8. Dream Home
Although unlikely classed as "obscure" by fans of Hong Kong cinema, 2010's Dream Home is a hidden gem of the sub-genre for the majority of Western audiences.
Dream Home begins in what appears to be such a benign manner that it seems inconceivable that the plot could morph into one of a film about a depraved killer. Cheng Lai-sheung slaves away at all waking hours, feverishly working multiple jobs and looking after her sick father, all in the pursuit of her dream apartment. This is where matters get sinister as she soon reveals the morbid extents to which she is prepared to go in order to secure the flat.
Lai-sheung lets her father suffocate in order to collect on his life insurance policy, which gives her enough money to buy the property. However, a fluctuation in the stock market means that she is left short of the money needed. Most people would be understandably upset, but Lai-sheung's reaction may be deemed slightly excessive by some, as the enraged woman proceeds to violently attack and murder the occupants of the building in which the flat is located.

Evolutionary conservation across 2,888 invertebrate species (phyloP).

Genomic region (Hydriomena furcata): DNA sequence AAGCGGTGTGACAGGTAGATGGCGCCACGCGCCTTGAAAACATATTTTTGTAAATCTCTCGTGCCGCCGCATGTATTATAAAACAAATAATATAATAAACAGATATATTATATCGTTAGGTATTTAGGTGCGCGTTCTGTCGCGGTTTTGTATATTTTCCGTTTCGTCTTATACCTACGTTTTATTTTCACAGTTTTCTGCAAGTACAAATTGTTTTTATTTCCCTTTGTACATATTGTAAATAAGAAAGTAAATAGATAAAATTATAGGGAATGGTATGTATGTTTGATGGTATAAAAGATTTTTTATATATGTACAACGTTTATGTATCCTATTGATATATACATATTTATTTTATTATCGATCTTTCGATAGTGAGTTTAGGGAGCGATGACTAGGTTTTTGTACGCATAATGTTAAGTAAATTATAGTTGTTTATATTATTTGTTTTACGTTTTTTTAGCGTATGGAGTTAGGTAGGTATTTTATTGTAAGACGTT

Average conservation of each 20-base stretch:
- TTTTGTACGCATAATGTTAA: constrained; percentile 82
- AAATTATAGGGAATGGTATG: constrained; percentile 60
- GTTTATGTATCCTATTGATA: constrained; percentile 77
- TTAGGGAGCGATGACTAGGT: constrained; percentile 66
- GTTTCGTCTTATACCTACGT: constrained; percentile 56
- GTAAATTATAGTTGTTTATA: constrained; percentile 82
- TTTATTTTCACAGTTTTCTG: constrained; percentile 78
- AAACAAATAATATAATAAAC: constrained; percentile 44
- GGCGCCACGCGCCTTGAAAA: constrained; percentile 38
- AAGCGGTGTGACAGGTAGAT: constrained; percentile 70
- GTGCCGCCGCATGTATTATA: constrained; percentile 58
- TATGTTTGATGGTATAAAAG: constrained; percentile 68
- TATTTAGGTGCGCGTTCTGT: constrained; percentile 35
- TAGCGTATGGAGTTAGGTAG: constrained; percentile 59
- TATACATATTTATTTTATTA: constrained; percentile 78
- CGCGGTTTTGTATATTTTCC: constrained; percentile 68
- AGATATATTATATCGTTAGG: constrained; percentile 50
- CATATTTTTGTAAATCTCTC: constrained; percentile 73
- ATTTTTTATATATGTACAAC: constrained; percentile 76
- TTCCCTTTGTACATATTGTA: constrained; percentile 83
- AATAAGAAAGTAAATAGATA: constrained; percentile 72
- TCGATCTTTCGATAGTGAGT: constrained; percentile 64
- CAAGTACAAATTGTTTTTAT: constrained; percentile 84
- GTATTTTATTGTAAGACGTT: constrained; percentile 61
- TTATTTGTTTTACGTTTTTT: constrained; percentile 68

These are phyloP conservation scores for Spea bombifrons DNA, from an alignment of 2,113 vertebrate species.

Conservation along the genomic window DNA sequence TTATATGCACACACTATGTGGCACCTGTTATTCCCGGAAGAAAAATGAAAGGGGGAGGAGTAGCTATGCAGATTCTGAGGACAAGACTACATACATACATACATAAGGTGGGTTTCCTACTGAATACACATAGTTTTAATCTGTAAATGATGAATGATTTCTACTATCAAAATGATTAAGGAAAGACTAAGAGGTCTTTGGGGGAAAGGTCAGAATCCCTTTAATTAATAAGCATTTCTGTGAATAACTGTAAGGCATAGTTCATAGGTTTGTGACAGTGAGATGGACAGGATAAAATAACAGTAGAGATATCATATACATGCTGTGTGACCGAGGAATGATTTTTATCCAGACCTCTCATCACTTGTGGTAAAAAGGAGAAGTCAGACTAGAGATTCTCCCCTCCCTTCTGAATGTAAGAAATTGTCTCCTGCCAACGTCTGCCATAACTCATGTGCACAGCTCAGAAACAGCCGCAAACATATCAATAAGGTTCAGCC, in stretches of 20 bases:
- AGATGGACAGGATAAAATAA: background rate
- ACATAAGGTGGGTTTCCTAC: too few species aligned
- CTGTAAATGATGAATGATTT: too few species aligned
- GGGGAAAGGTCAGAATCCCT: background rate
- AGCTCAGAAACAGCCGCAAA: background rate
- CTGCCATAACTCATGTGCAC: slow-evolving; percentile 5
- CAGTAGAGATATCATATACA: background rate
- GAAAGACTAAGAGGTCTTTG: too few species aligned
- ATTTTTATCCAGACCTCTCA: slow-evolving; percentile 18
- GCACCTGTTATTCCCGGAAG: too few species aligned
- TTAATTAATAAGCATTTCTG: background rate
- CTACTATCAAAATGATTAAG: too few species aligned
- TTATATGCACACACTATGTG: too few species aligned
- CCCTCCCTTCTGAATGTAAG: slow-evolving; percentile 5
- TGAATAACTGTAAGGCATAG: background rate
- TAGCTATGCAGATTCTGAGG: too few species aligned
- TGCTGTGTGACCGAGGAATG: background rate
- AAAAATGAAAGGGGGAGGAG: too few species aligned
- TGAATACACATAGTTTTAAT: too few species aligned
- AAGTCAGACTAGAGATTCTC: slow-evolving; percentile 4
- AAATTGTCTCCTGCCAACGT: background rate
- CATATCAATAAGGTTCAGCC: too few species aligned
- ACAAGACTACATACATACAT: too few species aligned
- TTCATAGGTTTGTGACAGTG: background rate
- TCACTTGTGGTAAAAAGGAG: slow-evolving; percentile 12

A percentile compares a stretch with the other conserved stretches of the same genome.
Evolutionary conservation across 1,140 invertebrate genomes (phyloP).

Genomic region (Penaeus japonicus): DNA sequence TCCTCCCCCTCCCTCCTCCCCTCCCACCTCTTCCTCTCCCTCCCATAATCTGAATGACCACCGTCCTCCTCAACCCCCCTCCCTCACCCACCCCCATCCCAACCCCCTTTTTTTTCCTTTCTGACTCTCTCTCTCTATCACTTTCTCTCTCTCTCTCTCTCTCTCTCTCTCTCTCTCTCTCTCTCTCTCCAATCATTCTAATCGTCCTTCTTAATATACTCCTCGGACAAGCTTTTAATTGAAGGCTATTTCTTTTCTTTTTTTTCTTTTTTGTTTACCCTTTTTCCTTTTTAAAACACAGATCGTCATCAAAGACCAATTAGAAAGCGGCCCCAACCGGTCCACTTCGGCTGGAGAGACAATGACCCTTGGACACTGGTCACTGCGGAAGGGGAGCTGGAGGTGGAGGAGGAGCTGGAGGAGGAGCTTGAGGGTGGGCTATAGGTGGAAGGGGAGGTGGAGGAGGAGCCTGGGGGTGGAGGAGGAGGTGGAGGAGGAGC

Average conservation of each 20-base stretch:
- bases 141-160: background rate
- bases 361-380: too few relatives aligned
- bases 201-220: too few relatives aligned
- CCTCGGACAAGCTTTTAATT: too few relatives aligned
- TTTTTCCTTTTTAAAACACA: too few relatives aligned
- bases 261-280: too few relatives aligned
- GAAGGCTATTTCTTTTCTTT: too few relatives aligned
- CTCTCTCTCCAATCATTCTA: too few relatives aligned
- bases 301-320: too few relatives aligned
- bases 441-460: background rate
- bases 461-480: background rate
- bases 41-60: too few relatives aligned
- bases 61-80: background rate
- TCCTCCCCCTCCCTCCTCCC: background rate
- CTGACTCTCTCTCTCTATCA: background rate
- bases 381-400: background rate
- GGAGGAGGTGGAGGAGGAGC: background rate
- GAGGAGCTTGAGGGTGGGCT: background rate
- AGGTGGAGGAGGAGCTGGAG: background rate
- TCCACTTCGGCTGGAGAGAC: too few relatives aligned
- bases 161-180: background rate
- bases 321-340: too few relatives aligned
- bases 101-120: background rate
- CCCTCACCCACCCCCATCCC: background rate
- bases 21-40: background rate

Dream Home is a slick, fluid horror offering that manages to combine breathtakingly brutal violence with tongue-in-cheek satirical social commentary. Josie Ho is exemplary in the lead role and guides this white knuckle ride effortlessly from scene to scene in a top notch example of one of the more underrated and obscure slashers.